to my attention.

I AM NOT RESPONSIBLE FOR YOU!

But this is my humanity.

The same way that I inherit
all the supple gestures and earlobes
of those budding lovers of mine,
I also part my lips
to suck the blackened air
from the burnt rubber
of a cocky foot on the petal of hell.

So as we quiet down,
settling our notes in our bags,
and you scramble for the ink
to complete your final test,

it is not ironic
that you have no choice
in your natural selection.

Fred Meijer Center for Writing & Michigan Authors Who May Never Publish Books But Will Get a Better Idea of What “Flow” Even Means

In the morning, the center is quiet
with the stillness of the neatly arranged tables
contrasted by the wilderness in the windows

Until new consultants file in.

Coffee-driven to climb out of their dreams,
this reality is filled with excitement and anticipation
to service writing and self-efficacy

And maybe, if there’s time, build relationships.

So with papers sprawled and pens scribbling,
the roar of conversation buds and blooms
with torn sheets flying up from pads and

Falling to the ground like leaves.

In the lulls, the silence is brief
as the water cooler clicks too direct;
conversation growing out of insight

And connections made over Tootsie Rolls.

And there’s questions, and struggles, and answers,
And Pat, and Lisa, and answers,
And calling, and ringing, and answers

And the wilderness freezes outside

As the work grows for consultants on both ends
From class-to-work-to-class-to-home and back
It’s the candy on the cabinet the brings us back

To the day that student was excited

Hands up for ideas and found theses
A snap and a shout for, “Well done.”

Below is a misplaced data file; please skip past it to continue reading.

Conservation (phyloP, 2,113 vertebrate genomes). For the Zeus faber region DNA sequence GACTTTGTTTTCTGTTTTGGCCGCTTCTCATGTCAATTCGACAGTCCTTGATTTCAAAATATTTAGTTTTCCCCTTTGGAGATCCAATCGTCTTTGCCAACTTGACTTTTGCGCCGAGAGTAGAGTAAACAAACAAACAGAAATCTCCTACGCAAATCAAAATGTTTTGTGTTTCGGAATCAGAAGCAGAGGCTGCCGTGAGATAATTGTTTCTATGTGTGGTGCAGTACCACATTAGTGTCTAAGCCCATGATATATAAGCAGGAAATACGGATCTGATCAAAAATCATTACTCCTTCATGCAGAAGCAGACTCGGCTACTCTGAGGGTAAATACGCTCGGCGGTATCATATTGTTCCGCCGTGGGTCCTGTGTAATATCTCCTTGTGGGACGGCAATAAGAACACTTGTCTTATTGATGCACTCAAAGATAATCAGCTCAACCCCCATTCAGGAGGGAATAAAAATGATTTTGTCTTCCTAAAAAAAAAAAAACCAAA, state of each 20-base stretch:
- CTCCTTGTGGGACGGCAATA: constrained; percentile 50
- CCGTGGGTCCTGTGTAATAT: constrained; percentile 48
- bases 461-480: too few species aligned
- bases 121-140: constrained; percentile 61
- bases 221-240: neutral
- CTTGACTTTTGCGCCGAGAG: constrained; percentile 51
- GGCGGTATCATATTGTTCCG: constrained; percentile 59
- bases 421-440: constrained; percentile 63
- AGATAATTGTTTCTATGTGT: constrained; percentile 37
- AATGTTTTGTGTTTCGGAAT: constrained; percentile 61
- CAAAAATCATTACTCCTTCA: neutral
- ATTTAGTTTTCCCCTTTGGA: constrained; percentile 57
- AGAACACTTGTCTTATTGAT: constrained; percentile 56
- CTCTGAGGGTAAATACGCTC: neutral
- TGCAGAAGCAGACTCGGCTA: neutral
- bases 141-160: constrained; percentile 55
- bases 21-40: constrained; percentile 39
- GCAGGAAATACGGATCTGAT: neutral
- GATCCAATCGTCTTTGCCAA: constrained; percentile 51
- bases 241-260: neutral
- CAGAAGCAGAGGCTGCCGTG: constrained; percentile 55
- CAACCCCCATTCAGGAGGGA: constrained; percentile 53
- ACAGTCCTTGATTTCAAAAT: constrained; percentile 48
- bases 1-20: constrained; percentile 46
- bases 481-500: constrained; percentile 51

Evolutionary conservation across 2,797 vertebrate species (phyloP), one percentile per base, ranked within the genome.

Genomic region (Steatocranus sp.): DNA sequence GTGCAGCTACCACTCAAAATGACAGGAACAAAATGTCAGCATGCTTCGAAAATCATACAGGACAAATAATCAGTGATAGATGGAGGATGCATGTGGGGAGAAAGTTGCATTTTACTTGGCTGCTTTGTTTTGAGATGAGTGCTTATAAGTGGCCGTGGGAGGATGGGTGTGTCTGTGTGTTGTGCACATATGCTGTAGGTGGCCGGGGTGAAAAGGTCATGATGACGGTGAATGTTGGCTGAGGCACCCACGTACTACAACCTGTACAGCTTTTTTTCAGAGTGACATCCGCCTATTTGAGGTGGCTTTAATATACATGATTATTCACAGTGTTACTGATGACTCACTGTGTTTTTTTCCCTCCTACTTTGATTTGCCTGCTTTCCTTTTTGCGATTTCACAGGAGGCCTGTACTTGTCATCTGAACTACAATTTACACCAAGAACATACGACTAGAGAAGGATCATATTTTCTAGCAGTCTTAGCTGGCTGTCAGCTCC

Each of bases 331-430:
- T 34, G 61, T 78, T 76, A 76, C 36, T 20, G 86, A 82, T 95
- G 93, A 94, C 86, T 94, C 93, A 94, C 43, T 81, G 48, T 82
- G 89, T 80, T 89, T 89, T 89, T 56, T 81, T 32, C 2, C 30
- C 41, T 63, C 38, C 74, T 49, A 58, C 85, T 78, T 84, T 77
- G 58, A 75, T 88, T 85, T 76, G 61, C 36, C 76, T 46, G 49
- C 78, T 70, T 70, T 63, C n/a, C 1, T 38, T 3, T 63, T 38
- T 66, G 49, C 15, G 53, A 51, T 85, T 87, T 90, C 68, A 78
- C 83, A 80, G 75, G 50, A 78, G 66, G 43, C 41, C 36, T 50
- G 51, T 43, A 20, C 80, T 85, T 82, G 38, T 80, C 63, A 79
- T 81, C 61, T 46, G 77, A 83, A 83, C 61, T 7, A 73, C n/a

And Hemmingway’s niece? Overwhelming!

As, overhead, the sun rolls on.

And there are panics and breakdowns in time
Broken hearts and shattered minds
But we return to the solace of the center

To find, in our search, inner peace.

And the warmth will return through our windows
like crawling squirrels and chattering birds
as our mailboxes fill with new letters

And faces become familiar friends.

Our dreams shift from grad schools to comic books
and we mark on the walls and our hands
the hours we’ve enjoyed together.

And the other days… where have they gone?

The center will come to a close
as the monitors whir into silence
and we’ll leave with our names intact

Ever-changed inside and out.

But this new home, an old place of living
will settle in peace at day’s end
with the stillness of the neatly arranged tables

Waiting for our return once again.

Meadowlark

On the day I awoke in the field of the cosmos, I was content.

Affirmed by nothing but the sun and my existence, I was free beneath the spread petals.
In the wilderness, I was the only civility; but incivility was all I felt
Reflected in the surface of the lake, beside the sun.
I was a coiled wire undone, to stretch and connect with every beginning and end,
freed by my own being; seeing myself as one without essence
but emanating radiance in continuum.

I was the palindromic sign that returned in recursion: the interweaved cursive dispersing within.
Drawn beneath my skin to the depth of my soul: an internal explosion creating my whole
self.

And with closed eyes and softened heart, I knew all that I was, all that I wanted to be, and I was
me.

It was in that moment I realized, in the middle of perfect peace, I was totally alone in my joy.